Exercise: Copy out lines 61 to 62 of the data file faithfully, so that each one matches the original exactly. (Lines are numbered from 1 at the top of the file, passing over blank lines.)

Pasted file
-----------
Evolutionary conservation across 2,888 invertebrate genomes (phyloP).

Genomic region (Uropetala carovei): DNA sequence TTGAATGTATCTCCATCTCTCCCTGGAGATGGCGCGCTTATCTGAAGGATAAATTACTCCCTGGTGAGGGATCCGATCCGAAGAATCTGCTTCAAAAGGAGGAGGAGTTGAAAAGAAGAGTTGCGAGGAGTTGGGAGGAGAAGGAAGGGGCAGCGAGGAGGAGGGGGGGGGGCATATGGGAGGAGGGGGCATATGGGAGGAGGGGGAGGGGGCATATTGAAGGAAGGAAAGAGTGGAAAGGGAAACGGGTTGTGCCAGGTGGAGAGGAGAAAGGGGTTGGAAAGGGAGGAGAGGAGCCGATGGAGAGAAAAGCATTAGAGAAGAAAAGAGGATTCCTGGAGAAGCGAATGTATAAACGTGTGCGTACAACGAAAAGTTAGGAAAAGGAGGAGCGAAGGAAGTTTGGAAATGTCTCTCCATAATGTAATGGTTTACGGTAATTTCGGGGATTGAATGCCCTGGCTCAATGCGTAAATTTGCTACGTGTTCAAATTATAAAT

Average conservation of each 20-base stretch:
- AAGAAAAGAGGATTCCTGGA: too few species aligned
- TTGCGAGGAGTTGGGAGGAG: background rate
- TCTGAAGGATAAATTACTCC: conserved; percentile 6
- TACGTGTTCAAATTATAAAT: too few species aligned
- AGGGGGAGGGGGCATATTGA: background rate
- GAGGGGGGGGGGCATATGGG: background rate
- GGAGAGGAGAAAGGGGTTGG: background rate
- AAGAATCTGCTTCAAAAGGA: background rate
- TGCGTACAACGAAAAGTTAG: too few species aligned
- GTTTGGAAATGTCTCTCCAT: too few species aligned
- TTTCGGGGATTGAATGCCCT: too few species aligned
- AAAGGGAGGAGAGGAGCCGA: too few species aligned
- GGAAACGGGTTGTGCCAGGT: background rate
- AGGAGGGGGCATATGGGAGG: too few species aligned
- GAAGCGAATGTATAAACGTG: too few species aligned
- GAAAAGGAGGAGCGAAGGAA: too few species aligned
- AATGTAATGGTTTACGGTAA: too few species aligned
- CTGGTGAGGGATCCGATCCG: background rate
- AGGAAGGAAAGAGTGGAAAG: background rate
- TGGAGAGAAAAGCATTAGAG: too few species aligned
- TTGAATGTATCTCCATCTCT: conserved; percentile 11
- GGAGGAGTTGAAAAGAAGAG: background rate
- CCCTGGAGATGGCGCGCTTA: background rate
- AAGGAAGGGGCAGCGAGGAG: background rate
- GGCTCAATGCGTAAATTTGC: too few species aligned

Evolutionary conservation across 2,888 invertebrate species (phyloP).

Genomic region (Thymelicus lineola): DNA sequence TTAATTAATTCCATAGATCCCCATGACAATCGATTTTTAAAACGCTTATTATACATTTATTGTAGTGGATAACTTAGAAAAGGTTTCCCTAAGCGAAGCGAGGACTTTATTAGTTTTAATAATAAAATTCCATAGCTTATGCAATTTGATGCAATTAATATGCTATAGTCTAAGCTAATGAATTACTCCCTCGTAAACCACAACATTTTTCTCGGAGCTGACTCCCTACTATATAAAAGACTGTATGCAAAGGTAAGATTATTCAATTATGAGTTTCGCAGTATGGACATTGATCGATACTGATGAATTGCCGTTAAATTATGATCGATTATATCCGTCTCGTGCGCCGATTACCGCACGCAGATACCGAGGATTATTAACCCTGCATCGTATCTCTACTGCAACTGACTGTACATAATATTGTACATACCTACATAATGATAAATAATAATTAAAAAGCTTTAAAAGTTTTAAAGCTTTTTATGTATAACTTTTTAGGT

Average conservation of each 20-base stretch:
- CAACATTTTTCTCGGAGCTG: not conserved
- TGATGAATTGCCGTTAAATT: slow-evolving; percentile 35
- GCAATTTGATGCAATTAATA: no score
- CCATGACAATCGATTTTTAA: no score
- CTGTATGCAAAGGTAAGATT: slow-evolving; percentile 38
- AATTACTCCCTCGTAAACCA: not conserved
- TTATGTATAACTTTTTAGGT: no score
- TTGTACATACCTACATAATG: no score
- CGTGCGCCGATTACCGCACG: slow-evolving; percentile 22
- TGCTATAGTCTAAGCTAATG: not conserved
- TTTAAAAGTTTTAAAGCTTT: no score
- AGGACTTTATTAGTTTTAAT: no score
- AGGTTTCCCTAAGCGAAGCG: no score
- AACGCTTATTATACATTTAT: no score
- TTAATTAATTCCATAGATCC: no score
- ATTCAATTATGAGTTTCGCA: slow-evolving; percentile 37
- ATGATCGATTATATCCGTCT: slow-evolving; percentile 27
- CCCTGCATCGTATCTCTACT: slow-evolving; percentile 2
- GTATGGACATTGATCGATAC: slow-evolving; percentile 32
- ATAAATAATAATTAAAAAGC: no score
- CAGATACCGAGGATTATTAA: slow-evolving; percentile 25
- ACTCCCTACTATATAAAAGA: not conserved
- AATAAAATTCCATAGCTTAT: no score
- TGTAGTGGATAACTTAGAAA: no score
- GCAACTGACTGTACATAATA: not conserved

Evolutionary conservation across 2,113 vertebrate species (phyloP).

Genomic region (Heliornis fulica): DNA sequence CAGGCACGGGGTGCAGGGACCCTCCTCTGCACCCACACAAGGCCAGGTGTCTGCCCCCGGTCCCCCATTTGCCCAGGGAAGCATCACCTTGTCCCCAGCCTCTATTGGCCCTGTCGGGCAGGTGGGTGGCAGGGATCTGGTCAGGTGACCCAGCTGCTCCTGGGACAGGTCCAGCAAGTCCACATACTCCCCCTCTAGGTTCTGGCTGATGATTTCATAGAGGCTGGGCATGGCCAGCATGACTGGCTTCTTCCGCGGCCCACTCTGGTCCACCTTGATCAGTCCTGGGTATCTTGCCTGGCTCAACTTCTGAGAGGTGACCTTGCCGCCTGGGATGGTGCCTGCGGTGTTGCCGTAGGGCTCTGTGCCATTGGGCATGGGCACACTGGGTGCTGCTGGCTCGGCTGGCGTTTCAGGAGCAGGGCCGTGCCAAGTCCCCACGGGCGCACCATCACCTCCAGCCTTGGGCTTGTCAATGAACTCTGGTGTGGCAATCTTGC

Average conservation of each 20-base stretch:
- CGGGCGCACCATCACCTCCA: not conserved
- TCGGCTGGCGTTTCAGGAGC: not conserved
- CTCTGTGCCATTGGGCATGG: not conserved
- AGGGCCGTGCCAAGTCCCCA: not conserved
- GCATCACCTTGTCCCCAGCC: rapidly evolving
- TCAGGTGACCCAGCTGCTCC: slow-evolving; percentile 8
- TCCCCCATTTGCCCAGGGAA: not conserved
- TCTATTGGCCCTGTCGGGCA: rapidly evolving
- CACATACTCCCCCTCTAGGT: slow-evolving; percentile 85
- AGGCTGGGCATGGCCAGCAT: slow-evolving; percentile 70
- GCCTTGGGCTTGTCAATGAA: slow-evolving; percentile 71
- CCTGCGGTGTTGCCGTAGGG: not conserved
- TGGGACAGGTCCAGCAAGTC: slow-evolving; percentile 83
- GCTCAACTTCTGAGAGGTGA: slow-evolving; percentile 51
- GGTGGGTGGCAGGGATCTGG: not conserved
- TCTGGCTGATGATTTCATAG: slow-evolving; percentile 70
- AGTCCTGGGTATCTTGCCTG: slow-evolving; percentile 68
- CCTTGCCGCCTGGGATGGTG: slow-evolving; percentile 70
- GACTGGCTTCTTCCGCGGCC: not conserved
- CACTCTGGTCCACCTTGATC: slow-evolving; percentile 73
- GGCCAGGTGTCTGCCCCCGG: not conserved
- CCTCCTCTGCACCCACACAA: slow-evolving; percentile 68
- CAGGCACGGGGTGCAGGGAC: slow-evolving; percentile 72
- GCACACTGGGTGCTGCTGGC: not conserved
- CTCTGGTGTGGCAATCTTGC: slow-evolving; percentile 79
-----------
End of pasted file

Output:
- TCGGCTGGCGTTTCAGGAGC: not conserved
- CTCTGTGCCATTGGGCATGG: not conserved